GREEN BAY – It wasn't a normal week, so it wasn't a normal game, either.
Mike McCarthy and his Packers did what they had to Thursday night. The funny thing was, the spread-'em-out, throw-it-short-here, downfield-there attack actually turned into a helluva ball-control offense.
As Green Bay's defense was surrendering little and quarterback Aaron Rodgers was finding a groove, the Packers ran a whopping 81 plays to the Bears' 45 and rolled up a nearly 20-minute time of possession edge (39:36 to 20:24) in a 26-10 victory over Chicago.
Whatever it takes, right?
"You do what you have to do and play how you have to play," McCarthy said.
Added Rodgers: "To throw the ball 56 times and still have an overwhelming advantage in time of possession is probably rare I would say. We really feel good about that."
They should, because the execution was impressive, and once the Bears' banged-up secondary was on its heels, there was no reason to shift gears.
The tactics were born out of necessity. In the absence of Eddie Lacy and James Starks, the Packers were without a traditional running back to take the reins. Knile Davis had just arrived in Green Bay on Tuesday morning, and former practice-squad member Don Jackson exited early with a hand injury.
Judging by the early looks, neither was going to have a big role against Chicago anyway. McCarthy gave Ty Montgomery and Randall Cobb a combined 14 carries out of the backfield to keep the Bears somewhat honest, but the better matchups were on the perimeter, and the Packers had to keep attacking.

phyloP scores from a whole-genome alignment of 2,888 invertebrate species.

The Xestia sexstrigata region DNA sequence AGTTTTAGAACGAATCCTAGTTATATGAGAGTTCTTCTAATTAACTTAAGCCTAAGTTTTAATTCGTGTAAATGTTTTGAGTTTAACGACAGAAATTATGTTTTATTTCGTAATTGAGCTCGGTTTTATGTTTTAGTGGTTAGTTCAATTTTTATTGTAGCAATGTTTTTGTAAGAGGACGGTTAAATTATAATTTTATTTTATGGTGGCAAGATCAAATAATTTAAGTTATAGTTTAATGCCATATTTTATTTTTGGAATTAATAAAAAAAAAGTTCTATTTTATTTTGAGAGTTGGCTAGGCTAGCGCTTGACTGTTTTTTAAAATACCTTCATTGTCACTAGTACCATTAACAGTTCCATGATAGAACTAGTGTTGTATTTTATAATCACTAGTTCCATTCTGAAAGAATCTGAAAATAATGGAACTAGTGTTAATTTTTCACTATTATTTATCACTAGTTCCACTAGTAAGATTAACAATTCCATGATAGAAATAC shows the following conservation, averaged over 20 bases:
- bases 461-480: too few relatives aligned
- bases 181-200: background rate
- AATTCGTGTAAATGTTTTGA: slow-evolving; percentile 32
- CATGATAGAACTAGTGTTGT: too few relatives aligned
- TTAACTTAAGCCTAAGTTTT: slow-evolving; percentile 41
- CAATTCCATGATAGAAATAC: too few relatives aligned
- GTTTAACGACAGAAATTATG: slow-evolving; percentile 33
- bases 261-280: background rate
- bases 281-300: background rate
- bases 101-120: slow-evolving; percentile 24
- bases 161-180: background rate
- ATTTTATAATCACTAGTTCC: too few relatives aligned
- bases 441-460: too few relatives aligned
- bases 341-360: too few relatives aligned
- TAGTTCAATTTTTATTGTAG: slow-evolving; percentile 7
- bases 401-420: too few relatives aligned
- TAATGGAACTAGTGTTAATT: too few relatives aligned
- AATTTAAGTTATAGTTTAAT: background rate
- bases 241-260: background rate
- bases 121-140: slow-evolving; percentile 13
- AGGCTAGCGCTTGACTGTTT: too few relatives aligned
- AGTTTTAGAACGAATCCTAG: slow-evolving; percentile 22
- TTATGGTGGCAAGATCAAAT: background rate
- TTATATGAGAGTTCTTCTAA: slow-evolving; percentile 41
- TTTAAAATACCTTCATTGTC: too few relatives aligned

"The challenge is for the line, to ask them to block for 58, 59 dropbacks tonight, that's putting a lot of stress on them," Rodgers said. "I'm proud of T.J. (Lang) fighting through injury. We like our depth there, but when those five guys are playing together, they've been playing really, really well."
Lang left briefly with a hip injury but soon returned. Rodgers was sacked just twice in setting a franchise single-game record for completions with 39.
Rodgers got an energetic thumbs-up from the previously concussed Davante Adams before the game, and the all-purpose role of Montgomery's that was in its infancy last week vs. Dallas continued to mature.
Jordy Nelson caught just one pass for 9 yards, but when the trio of Adams, Cobb and Montgomery is catching 34 for 293 yards and three scores, no one's complaining.
The Packers haven't employed this many five-receiver sets since 2011. Chances are they're going to use them more than they ever thought after a training camp and preseason that focused on pounding the run game, but stuff happens. Plans change.
"This is how we're going to have to play for a little bit until we get Knile up to speed and Don up to speed," Rodgers said.
And maybe even after that, though Starks could be back sometime next month. Lacy won't be, though, and McCarthy made no promises he could return after his minimum eight weeks on injured reserve.
The opponent will always factor into the offensive approach, so there's no telling if Rodgers is really headed for more 50-plus passing games. Maybe this was truly a preview of what's to come, even if it became a statistical extreme because the Bears were so thoroughly dominated.
Or maybe with more options at their disposal, the Packers become a backfield-by-committee team that rides the hot hand when there is one.
Either way, as currently constructed, it's hard to picture the Packers' offense returning fully to McCarthy's preseason power-running vision anytime soon, because no one can really replace Lacy.
To steal McCarthy's words, you play how you have to play. Thursday night was mission accomplished, and the quarterback sure looked like he was having fun.
"It's fun to win," Rodgers said. "Whatever you have to do to win."